I recently interviewed the great economist Robert Higgs.
Just a reminder that bought and paid for corporate shills exist: Paul Krugman won't debate Bob Murphy even though $100,000 will go to charity.
As we hear the news from America recently that a 46-year old restaurant worker with several children is now serving a 25 year prison sentence for selling pain medication to a police informant, it has become increasingly clear that the War on Drugs has gone too far. This is a government policy that incarcerates many inner-city blacks, and is therefore unequal in its application. People are going to prison for comparatively minor crimes, and causing great economic and personal loss to the communities they are from. It is time to end this policy and focus on rational harm minimization policies that do not treat users and low-end sellers like criminals.
Trade liberalisation can be defined as the progressive removal of tariffs, quotas and subsidies. There is a general consensus among economists that trade liberalisation has been beneficial for the Australian economy. As Adam Smith showed, the gains from specialising in one's comparative advantage and buying from abroad that which cannot be produced cheaply locally, outweigh any temporary job losses.
Two factors were responsible for bringing about tariff reductions in Australia. First, the inflationary pressures produced by Keynesian government intervention forced the Whitlam Government to cut tariffs by 25% in 1973. Although unions lobbied to reverse the changes or offset their impact, tariffs never returned to the high levels of the 1960s.
Second, Australia's declining productivity levels in comparison with other developed nations placed pressure on policymakers to dismantle Prime Minister McEwen's notion of "protection all round", the rationale being that exposing firms to competition would lead to an efficient allocation of resources and improve external stability.
Further dismantling of "the Australian settlement" came with the tariff cuts in 1988 and 1991. Despite being elected on a social democratic platform, sluggish economic growth and declining real incomes led Prime Minister Hawke to implement phased automobile tariff cuts. By the early 1990s all manufacturing tariffs had been reduced to a maximum of 15%. Barriers to aviation markets, as well as quotas on textile and manufacturing imports, were also gradually removed. The starkest illustration of the scale of reforms is the decline in government revenue formerly sourced from tariffs.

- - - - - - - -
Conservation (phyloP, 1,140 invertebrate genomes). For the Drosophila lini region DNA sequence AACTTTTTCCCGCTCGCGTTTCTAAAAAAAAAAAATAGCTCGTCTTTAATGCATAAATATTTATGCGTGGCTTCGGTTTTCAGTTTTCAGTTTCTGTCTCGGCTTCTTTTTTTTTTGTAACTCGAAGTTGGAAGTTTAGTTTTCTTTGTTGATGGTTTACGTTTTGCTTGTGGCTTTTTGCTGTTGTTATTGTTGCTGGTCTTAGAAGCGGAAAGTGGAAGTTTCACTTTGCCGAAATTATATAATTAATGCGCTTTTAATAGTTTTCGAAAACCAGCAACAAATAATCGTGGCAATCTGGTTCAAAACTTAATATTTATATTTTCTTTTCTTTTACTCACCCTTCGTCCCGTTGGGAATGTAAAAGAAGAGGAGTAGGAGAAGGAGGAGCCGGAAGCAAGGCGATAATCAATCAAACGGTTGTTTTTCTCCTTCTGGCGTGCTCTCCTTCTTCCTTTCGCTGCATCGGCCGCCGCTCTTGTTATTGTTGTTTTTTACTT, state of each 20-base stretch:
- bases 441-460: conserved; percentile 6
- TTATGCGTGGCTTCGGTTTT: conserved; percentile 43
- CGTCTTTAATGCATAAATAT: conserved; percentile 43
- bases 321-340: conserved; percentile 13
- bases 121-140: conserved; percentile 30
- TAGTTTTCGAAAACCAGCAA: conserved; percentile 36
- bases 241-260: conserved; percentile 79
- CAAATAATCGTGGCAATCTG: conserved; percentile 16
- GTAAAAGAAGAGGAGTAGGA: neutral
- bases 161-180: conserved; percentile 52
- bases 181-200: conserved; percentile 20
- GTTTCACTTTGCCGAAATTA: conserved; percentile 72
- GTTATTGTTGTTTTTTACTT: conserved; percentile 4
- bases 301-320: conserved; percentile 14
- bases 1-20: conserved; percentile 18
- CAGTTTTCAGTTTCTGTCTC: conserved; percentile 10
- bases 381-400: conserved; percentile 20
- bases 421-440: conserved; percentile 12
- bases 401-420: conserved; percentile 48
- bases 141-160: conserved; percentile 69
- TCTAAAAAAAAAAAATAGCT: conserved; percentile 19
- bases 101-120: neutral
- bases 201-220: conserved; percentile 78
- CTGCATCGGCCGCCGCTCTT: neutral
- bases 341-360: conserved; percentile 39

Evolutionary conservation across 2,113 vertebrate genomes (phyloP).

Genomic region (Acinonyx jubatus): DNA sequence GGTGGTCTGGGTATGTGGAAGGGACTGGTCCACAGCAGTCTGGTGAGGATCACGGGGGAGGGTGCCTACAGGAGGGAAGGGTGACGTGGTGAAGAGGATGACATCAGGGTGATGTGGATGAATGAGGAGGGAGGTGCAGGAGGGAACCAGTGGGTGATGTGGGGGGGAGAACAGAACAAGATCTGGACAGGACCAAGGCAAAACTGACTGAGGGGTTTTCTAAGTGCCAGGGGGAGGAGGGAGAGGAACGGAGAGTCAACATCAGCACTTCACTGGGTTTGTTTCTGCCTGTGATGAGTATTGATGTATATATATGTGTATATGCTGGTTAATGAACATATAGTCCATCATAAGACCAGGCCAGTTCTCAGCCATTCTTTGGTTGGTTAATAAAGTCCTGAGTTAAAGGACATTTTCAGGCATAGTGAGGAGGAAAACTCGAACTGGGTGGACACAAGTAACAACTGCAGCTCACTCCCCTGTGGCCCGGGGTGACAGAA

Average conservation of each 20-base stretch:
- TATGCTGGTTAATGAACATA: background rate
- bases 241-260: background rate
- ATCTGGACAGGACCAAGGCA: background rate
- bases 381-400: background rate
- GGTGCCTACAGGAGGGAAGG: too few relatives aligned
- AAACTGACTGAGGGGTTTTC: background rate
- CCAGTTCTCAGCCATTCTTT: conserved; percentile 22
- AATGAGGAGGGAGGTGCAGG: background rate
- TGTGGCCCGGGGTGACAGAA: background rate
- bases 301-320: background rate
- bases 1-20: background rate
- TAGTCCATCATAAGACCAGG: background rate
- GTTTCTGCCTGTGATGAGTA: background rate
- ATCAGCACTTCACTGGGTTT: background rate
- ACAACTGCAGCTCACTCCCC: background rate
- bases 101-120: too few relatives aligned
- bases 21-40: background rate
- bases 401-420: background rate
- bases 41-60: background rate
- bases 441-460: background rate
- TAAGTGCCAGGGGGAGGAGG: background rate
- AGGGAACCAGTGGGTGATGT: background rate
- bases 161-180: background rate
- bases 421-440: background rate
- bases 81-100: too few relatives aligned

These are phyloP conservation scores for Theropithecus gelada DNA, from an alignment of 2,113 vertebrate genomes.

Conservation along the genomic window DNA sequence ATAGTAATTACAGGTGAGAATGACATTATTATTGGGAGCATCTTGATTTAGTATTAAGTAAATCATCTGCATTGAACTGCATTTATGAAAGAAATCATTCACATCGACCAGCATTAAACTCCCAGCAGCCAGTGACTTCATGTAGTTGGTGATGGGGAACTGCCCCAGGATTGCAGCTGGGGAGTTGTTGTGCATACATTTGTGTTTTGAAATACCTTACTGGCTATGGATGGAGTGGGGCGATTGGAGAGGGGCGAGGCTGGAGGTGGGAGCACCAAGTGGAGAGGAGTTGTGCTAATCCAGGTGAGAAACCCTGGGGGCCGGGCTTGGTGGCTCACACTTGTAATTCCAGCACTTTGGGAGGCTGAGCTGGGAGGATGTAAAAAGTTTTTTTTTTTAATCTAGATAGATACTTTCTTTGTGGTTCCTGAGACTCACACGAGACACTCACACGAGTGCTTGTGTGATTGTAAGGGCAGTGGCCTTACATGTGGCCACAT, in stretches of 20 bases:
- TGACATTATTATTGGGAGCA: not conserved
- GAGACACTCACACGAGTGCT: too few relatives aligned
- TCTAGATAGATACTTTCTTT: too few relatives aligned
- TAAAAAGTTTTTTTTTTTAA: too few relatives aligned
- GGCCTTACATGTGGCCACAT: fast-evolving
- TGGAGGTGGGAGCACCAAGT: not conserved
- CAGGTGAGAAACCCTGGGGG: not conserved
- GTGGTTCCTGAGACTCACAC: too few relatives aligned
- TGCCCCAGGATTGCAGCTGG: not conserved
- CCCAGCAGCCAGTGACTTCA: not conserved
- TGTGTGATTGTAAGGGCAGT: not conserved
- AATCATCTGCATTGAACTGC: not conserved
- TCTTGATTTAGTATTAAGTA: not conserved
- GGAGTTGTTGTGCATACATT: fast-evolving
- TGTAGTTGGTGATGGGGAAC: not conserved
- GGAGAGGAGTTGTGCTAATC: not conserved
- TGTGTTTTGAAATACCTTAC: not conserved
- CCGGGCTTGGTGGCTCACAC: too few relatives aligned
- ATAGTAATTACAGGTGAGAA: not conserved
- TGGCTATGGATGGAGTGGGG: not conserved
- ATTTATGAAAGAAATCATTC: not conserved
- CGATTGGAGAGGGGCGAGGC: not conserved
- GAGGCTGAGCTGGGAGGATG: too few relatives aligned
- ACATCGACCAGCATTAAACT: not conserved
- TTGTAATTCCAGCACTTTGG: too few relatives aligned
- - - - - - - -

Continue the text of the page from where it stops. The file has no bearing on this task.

The Productivity Commission was most influential in advocating a reduction in tariffs. As the political climate changed, the view that public opinion was supportive of protectionism was challenged. Andrew Norton points to a 1997 Morgan Poll that found a majority of respondents agreed lowering tariffs would encourage industries to become more competitive. With public opinion seemingly onside, the Howard Government committed itself to the 1994 Bogor Declaration on free trade, continuing the process of lowering effective average rates of assistance.
Imagine you are an entrepreneur. As a businessperson, would you start a venture where you were forced to pay workers $100 an hour, a rate which is well beyond what you could earn from them? No, you wouldn't open a new enterprise if you were guaranteed a loss.
Therefore, the only businesses that will thrive under such conditions are those which are sure to recover the cost of labour plus the cost of capital, and also compensate themselves for the enormous risk of opening a business in the first place. This argument, which is persuasive with a $100 per hour wage rate, can be repeated incrementally down the ladder.
Labour economists have devoted much effort to empirically estimating the effects of minimum wage legislation on the employment levels of various age, race and gender groups. It is now widely agreed that increases in minimum wages do reduce employment opportunities, especially among teenagers. One example comes from 1980 in Zimbabwe, where a government decision to set a minimum wage of $45 a month backfired dramatically, causing the dismissal of more than 5,000 workers.
Studies on the subject of poverty have found that minimum wage legislation has only a minor effect on the distribution of income. This finding is not surprising, because not all low-wage workers are members of poor families. Many workers on the minimum wage, especially teenagers, are second earners in middle or upper class families.